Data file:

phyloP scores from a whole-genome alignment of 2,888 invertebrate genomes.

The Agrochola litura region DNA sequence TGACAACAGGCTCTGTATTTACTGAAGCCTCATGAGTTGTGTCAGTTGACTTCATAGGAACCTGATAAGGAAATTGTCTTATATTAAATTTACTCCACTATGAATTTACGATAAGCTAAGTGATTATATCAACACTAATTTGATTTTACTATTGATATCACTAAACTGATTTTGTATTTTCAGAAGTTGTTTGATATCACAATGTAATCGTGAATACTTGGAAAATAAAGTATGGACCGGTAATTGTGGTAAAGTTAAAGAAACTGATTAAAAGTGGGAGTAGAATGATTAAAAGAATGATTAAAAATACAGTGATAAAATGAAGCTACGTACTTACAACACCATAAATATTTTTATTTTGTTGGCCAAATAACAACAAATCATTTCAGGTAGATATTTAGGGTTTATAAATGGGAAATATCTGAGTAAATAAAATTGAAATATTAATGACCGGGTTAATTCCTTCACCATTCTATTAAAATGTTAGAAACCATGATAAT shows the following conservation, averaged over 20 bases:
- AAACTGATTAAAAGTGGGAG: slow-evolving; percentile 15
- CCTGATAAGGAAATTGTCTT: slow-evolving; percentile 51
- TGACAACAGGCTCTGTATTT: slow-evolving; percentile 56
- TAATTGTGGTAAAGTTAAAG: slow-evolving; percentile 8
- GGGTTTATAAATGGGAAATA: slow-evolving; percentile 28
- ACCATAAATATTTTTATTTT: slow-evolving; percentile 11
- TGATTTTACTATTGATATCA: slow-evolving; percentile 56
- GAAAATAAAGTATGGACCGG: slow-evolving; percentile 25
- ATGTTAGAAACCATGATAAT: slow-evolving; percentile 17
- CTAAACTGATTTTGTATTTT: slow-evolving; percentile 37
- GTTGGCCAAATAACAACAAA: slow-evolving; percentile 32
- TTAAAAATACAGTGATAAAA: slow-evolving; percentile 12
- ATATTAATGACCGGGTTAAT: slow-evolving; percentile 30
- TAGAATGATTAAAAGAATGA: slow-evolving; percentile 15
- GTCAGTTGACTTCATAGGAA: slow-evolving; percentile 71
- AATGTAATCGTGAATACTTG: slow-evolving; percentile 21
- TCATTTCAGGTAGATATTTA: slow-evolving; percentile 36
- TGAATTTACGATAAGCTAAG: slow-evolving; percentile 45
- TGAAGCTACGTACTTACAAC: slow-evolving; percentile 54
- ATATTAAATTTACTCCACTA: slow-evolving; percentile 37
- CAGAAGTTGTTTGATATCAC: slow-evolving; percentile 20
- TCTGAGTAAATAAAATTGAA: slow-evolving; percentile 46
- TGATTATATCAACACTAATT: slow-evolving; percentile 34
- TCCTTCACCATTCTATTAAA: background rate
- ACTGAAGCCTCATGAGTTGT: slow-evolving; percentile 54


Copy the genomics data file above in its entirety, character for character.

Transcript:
phyloP scores from a whole-genome alignment of 2,888 invertebrate genomes.

The Agrochola litura region DNA sequence TGACAACAGGCTCTGTATTTACTGAAGCCTCATGAGTTGTGTCAGTTGACTTCATAGGAACCTGATAAGGAAATTGTCTTATATTAAATTTACTCCACTATGAATTTACGATAAGCTAAGTGATTATATCAACACTAATTTGATTTTACTATTGATATCACTAAACTGATTTTGTATTTTCAGAAGTTGTTTGATATCACAATGTAATCGTGAATACTTGGAAAATAAAGTATGGACCGGTAATTGTGGTAAAGTTAAAGAAACTGATTAAAAGTGGGAGTAGAATGATTAAAAGAATGATTAAAAATACAGTGATAAAATGAAGCTACGTACTTACAACACCATAAATATTTTTATTTTGTTGGCCAAATAACAACAAATCATTTCAGGTAGATATTTAGGGTTTATAAATGGGAAATATCTGAGTAAATAAAATTGAAATATTAATGACCGGGTTAATTCCTTCACCATTCTATTAAAATGTTAGAAACCATGATAAT shows the following conservation, averaged over 20 bases:
- AAACTGATTAAAAGTGGGAG: slow-evolving; percentile 15
- CCTGATAAGGAAATTGTCTT: slow-evolving; percentile 51
- TGACAACAGGCTCTGTATTT: slow-evolving; percentile 56
- TAATTGTGGTAAAGTTAAAG: slow-evolving; percentile 8
- GGGTTTATAAATGGGAAATA: slow-evolving; percentile 28
- ACCATAAATATTTTTATTTT: slow-evolving; percentile 11
- TGATTTTACTATTGATATCA: slow-evolving; percentile 56
- GAAAATAAAGTATGGACCGG: slow-evolving; percentile 25
- ATGTTAGAAACCATGATAAT: slow-evolving; percentile 17
- CTAAACTGATTTTGTATTTT: slow-evolving; percentile 37
- GTTGGCCAAATAACAACAAA: slow-evolving; percentile 32
- TTAAAAATACAGTGATAAAA: slow-evolving; percentile 12
- ATATTAATGACCGGGTTAAT: slow-evolving; percentile 30
- TAGAATGATTAAAAGAATGA: slow-evolving; percentile 15
- GTCAGTTGACTTCATAGGAA: slow-evolving; percentile 71
- AATGTAATCGTGAATACTTG: slow-evolving; percentile 21
- TCATTTCAGGTAGATATTTA: slow-evolving; percentile 36
- TGAATTTACGATAAGCTAAG: slow-evolving; percentile 45
- TGAAGCTACGTACTTACAAC: slow-evolving; percentile 54
- ATATTAAATTTACTCCACTA: slow-evolving; percentile 37
- CAGAAGTTGTTTGATATCAC: slow-evolving; percentile 20
- TCTGAGTAAATAAAATTGAA: slow-evolving; percentile 46
- TGATTATATCAACACTAATT: slow-evolving; percentile 34
- TCCTTCACCATTCTATTAAA: background rate
- ACTGAAGCCTCATGAGTTGT: slow-evolving; percentile 54